Share
Commentary

Megyn Kelly Unleashes Fury on US Women's Soccer Team for What It Did During National Anthem

Share

On Friday, the U.S. women’s national soccer team opened the 2023 Women’s World Cup in controversial fashion. Prior to their 3-0 victory over Vietnam, the majority of U.S. players neither sang nor placed hands over their hearts during “The Star-Spangled Banner.”

Conservative commentator Megyn Kelly was not impressed.

On Monday’s episode of “The Megyn Kelly Show” on YouTube, Kelly and two of her guests expressed both outrage and dismay.

The players’ failure to show any outward sign of respect angered Kelly more than anything.

“That was a bridge too far. They couldn’t be bothered to actually place their hand on their heart,” she said.

Trending:
Watch: Videos from Trump Shooter Explode, Leave Major Question That the Establishment Media Can't Answer

The latest controversy comes as no surprise to anyone familiar with the U.S. women’s soccer team’s recent history. Longtime player Megan Rapinoe, for instance, has sullied the team’s reputation with her frequent ultra-woke comments and behavior.

In fact, one former player recalled that Rapinoe would “almost bully players into kneeling” for the national anthem.

Rapinoe holds a roster spot on the current World Cup team but plans to retire soon.

She did not start the first game and thus had no chance to show disrespect for the anthem.

Should the entire team have sung the national anthem?

Of the 11 players who did start, only five held a hand over their hearts, and only three sang along with the anthem.

Meanwhile, all 11 Vietnamese players sang their country’s national anthem and placed hands over their hearts.

To illustrate the contrast, Kelly played a clip of the Vietnamese players singing and appearing respectful.

The segment can be seen here:



Related:
Michael Phelps Buries Australian Swimmer for Attack Against Team USA

Of course, the Vietnamese players live in a communist country. If they fail to demonstrate appropriate patriotism, they risk having family members rounded up and shot to death.

In fact, the entire scene reminded me of the book, “Wild Swans: Three Daughters of China” (1991). Author Jung Chang, who grew up in Mao Zedong’s China during the Cultural Revolution, described her reaction upon learning of Mao’s death in 1976.

Chang and others had lined up in a school courtyard when the loudspeaker broadcast the news. Although she felt great relief at the tyrant’s demise, Chang placed her head on the shoulder of the girl in front of her and pretended to sob.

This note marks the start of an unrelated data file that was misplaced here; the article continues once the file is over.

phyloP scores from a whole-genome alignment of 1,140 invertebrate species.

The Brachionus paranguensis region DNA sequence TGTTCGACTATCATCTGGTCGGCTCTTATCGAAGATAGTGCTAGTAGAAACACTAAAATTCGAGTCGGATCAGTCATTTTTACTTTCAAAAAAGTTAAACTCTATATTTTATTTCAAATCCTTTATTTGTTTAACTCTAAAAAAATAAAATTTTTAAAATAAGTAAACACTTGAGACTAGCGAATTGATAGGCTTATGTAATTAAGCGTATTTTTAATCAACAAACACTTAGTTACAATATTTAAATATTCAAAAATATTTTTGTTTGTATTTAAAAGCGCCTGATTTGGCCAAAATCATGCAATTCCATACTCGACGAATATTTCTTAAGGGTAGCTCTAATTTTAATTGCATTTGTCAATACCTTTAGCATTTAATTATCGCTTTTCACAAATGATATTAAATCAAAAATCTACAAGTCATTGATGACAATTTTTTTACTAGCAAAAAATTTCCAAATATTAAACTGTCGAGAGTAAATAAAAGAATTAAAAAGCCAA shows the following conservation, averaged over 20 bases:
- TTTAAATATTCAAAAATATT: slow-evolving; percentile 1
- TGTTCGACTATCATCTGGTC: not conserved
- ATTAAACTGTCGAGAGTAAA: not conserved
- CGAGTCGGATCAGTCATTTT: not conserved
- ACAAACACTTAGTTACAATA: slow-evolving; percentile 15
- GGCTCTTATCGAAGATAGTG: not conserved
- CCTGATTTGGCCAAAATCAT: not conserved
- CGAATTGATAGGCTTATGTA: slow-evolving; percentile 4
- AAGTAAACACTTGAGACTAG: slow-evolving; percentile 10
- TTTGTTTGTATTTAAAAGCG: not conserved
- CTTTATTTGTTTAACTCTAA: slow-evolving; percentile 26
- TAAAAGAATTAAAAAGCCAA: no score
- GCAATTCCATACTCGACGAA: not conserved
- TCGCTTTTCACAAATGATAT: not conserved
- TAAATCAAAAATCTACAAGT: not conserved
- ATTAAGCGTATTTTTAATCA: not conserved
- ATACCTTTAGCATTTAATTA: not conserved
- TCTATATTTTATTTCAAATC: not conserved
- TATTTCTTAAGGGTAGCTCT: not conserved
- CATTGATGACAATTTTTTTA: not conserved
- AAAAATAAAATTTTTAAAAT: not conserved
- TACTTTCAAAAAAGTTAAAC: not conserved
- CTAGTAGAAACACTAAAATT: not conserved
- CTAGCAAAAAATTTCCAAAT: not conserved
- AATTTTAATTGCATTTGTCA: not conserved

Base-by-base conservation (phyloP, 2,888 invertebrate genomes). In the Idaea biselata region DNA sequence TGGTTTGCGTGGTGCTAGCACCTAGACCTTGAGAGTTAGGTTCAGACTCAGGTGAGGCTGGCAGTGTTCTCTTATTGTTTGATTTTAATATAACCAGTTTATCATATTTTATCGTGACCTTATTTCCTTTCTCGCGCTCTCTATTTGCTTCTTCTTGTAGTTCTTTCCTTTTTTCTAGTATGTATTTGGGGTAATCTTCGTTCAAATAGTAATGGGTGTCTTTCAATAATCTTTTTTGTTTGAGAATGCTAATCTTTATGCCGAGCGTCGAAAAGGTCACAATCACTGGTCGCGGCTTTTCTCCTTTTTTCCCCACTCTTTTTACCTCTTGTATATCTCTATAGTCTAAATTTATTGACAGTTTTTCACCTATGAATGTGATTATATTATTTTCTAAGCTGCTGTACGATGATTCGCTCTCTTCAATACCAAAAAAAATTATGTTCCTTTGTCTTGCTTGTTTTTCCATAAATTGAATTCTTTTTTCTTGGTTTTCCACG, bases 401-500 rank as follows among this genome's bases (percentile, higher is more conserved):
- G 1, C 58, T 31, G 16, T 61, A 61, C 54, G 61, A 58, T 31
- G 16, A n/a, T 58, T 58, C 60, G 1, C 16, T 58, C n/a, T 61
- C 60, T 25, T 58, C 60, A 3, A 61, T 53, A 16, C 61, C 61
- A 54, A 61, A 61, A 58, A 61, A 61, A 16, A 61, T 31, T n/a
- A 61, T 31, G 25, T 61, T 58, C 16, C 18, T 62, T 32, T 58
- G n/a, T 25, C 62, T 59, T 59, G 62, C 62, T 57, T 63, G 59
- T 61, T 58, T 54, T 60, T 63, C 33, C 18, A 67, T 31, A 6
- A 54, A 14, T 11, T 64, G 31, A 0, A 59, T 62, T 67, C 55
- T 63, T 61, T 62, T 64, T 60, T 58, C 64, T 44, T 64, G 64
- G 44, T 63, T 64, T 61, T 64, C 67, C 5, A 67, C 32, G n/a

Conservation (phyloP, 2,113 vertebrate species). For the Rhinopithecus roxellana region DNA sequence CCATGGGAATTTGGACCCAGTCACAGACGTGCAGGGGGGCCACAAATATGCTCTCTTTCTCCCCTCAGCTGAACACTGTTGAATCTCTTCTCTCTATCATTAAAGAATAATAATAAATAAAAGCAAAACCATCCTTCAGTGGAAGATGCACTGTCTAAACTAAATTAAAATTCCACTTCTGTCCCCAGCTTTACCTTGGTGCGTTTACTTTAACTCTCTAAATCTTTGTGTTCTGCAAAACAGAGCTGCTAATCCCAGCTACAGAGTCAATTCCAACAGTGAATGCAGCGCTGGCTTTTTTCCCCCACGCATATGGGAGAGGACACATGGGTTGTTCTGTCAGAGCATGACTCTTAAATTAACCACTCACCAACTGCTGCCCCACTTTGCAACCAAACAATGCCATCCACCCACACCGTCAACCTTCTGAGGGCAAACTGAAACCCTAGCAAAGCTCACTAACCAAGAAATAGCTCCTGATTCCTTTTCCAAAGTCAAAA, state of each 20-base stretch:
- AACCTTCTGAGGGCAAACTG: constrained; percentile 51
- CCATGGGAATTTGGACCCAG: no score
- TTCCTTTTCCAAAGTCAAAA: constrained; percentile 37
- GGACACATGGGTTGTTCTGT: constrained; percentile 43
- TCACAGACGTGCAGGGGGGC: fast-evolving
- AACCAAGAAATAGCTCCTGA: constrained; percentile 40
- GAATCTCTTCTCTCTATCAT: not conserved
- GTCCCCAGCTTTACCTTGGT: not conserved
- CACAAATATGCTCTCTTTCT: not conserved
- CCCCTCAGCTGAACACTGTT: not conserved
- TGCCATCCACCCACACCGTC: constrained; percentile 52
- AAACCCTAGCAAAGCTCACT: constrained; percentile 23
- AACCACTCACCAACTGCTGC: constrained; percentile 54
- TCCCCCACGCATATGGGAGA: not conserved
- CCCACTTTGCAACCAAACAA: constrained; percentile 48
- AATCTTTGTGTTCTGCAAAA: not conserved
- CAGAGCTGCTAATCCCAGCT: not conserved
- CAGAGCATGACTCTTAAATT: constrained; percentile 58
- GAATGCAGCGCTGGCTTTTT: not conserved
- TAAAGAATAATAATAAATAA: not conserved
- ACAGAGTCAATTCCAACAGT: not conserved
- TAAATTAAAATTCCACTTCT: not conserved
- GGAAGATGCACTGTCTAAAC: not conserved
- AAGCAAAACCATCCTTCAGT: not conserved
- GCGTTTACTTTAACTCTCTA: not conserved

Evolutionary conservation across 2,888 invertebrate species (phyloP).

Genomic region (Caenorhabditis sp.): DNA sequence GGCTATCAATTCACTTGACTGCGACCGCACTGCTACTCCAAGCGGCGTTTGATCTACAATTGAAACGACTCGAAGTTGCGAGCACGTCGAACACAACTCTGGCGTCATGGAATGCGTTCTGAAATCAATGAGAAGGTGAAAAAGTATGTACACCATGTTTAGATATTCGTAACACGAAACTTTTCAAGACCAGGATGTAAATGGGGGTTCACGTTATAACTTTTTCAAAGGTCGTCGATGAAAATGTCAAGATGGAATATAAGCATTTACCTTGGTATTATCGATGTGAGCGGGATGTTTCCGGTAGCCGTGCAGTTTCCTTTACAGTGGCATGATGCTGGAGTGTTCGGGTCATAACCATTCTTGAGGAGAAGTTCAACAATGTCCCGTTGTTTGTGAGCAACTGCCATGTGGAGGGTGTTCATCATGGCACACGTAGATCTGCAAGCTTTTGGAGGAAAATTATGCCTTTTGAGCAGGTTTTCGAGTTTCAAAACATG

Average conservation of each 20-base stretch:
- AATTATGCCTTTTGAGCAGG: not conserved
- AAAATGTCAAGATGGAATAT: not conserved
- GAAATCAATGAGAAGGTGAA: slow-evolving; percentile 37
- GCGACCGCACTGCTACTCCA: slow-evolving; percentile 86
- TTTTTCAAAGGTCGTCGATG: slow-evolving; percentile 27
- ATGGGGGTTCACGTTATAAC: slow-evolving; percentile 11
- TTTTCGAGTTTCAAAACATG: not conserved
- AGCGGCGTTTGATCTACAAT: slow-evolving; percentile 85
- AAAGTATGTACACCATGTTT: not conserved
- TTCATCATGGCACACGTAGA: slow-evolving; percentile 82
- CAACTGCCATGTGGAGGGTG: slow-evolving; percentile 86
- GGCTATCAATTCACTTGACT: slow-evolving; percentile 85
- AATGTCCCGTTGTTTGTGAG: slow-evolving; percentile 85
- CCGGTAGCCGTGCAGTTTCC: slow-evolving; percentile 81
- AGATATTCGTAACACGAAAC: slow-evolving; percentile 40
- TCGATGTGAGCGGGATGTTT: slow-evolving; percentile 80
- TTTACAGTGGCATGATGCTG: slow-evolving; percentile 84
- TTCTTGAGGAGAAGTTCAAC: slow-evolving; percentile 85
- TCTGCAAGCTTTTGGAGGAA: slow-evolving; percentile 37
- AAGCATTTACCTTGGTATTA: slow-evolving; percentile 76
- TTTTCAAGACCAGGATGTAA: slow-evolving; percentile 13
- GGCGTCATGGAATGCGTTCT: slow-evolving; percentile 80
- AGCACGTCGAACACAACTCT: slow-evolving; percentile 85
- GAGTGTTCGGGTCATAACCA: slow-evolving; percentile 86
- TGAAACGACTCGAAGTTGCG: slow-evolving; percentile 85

Totalitarian regimes demand such theater, much the way Rapinoe demanded that her teammates kneel.

No one demands that players sing or hold hands over their hearts. We simply mourn the fact that they refuse to do so because we know the reason for it.

Emily Jashinsky, culture editor at The Federalist, joined Kelly’s show and summarized things beautifully.

In one of the more thoughtful observations anyone has ever made on the subject, Jashinsky contrasted the players’ spiteful and narcissistic behavior with the dignified approach of a 19th-century American legend.

“If you look at, for instance, what Frederick Douglass…what he had to say about the Fourth of July, even if you’re upset with the country, even if you think the country isn’t living up to its potential, you can still be patriotic,” Jashinsky said.

“But we have this absurd binary that is overly simplistic that says you either absolutely hate America or you love America and there’s nothing in between,” she added.

Eliana Johnson, editor in chief at the Washington Free Beacon, a conservative publication in the nation’s capital, also joined Kelly’s show.

Johnson noted that WBNA player Brittney Griner decided to stand for the national anthem after returning home from a lengthy detainment in Russia.

“It’s a really sad reflection of the kind of education that our young people are getting today that they actually do have to experience despotism in order to have a basic appreciation of how wonderful our country is,” Johnson said.

A better education would begin with the kind of history Jashinsky cited.

On July 5, 1852, Frederick Douglass delivered his famous oration, “What to the Slave Is the Fourth of July?”

An escaped slave himself, Douglass nonetheless recognized America’s proslavery regime of the time as hostile to the nation’s Founding principles. In one glittering passage, Douglass described the U.S. Constitution as a “GLORIOUS LIBERTY DOCUMENT.” (Uppercase in the original.)

A former slave recognized America at its best, but privileged athletes do not.

Sadly, the women’s soccer players no doubt believe that they stand for something.

One wonders how Rapinoe and others would react if they ever realized that they actually stand with the political theater of communist tyrants … and their own abysmal ignorance.

Truth and Accuracy

Submit a Correction →



We are committed to truth and accuracy in all of our journalism. Read our editorial standards.

Tags:
, , ,
Share
Michael Schwarz holds a Ph.D. in History and has taught at multiple colleges and universities. He has published one book and numerous essays on Thomas Jefferson, James Madison, and the Early U.S. Republic. He loves dogs, baseball, and freedom. After meandering spiritually through most of early adulthood, he has rediscovered his faith in midlife and is eager to continue learning about it from the great Christian thinkers.
Michael Schwarz holds a Ph.D. in History and has taught at multiple colleges and universities. He has published one book and numerous essays on Thomas Jefferson, James Madison, and the Early U.S. Republic. He loves dogs, baseball, and freedom. After meandering spiritually through most of early adulthood, he has rediscovered his faith in midlife and is eager to continue learning about it from the great Christian thinkers.




Conversation